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The Development of a Robust Low Computational Cost Diagnostic Tool to Evaluate Stenosis Functional Significance in Human Coronary Arteries

[+] Author Affiliations
Iyad Fayssal, Fadl Moukalled, Samir Alam, Robert Habib, Hussain Ismaeel

American University of Beirut, Beirut, Lebanon

Paper No. IMECE2015-51532, pp. V003T03A024; 10 pages
  • ASME 2015 International Mechanical Engineering Congress and Exposition
  • Volume 3: Biomedical and Biotechnology Engineering
  • Houston, Texas, USA, November 13–19, 2015
  • Conference Sponsors: ASME
  • ISBN: 978-0-7918-5738-0
  • Copyright © 2015 by ASME


There is discordance between the anatomic severities of the coronary narrowing and their corresponding functional significance. Fractional Flow Reserve (FFR) is among the physiological parameters invasively measured to assess the hemodynamic significance of a stenosis during maximal hyperemia. FFR values ≤ 0.8 indicate that the downstream heart tissue perfused by this vessel is at risk for ischemia. While measuring FFR is an invasive procedure that is expensive, time consuming, and not without complications, recently, noninvasive estimation of FFR was shown to be possible from comprehensive predictive techniques allowing the computation of in-vivo FFR. However, these non-invasive methods are associated with high computational cost and require high performance computing technology, thus, reducing their wide adoption in clinics. This paper is steered to achieve two main goals: (1) to develop a fast numerical method to aid clinicians assessing ischemia level and determine if coronary revascularization (PCI) is required in human diseased coronary arteries with minimum time and computer resources; (2) to develop a robust method which allows predicting the patient FFR independently of the actual in-vivo physiologic conditions (mainly pressure) of the specific patient. The numerical framework was designed by adopting the finite volume method to generate the discrete model of the Reynolds average form of conservation equations used to predict blood hemodynamics. Two strategies were investigated to reduce computational cost while retaining solution accuracy. The first strategy is based on isolating the diseased artery from its branch tree and simulating it separately without implicitly integrating other arterial segments. A lumped dynamic model with special numerical treatment is coupled to the 3D domain outlet boundary to account for the downstream effects from the vascular bed. The second strategy is based on replacing a full transient simulation by a steady state one performed under mean conditions of pressure and blood volume flow rate. The strategy was applied on a healthy (hypothetical) and stenosed arterial segments with different stenosis severities simulated under rest and hyperemic conditions. An excellent agreement was achieved for FFR values computed from full transient simulations with the ones obtained from steady state simulation (error < 0.2 % was obtained for all test cases). The computational cost for the mean condition scenario was 0.1 that of a full transient simulation. The robustness of the method was tested by varying inflow conditions and reporting their effect on FFR. Interestingly, the predicted ischemia level was not altered when the inlet pressure was increased by 10 % from the base case. An analytical model was derived to explain the FFR independency of patient in-vivo coronary pressure. These promising findings from the numerical tests performed on idealized healthy and stenosed arterial models could significantly impact the applicability of the developed methodology and translating it into future practical clinical applications.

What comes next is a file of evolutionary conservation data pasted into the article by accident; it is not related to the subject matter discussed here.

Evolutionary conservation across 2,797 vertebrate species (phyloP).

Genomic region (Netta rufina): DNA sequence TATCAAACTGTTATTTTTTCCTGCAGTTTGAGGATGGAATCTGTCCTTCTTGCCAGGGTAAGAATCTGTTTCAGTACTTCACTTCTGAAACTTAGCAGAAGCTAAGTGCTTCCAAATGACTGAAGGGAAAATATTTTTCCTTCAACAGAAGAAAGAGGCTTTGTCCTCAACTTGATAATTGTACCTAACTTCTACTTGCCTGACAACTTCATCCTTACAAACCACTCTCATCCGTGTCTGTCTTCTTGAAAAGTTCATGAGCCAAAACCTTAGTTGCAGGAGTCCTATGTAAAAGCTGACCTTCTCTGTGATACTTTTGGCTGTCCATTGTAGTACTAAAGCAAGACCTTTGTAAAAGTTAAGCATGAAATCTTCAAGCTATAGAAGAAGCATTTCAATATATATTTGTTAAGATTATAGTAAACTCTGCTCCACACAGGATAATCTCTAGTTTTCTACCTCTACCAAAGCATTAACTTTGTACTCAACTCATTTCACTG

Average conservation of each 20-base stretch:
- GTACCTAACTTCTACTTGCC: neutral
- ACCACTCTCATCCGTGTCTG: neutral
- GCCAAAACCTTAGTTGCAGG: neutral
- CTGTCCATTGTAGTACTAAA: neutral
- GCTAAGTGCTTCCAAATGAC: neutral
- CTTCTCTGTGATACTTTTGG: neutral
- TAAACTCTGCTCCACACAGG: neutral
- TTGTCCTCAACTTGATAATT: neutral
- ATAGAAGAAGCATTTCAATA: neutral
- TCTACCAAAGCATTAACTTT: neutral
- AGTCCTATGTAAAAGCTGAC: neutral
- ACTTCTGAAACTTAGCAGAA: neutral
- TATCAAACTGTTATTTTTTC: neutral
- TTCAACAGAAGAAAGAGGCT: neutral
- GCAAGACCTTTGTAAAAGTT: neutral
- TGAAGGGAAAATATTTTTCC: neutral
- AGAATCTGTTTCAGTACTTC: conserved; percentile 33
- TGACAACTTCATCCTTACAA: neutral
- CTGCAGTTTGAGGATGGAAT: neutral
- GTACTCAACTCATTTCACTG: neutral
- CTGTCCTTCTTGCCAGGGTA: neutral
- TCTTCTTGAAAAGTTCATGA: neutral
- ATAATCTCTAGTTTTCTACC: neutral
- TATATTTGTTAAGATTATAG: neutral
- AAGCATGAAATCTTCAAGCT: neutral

Copyright © 2015 by ASME



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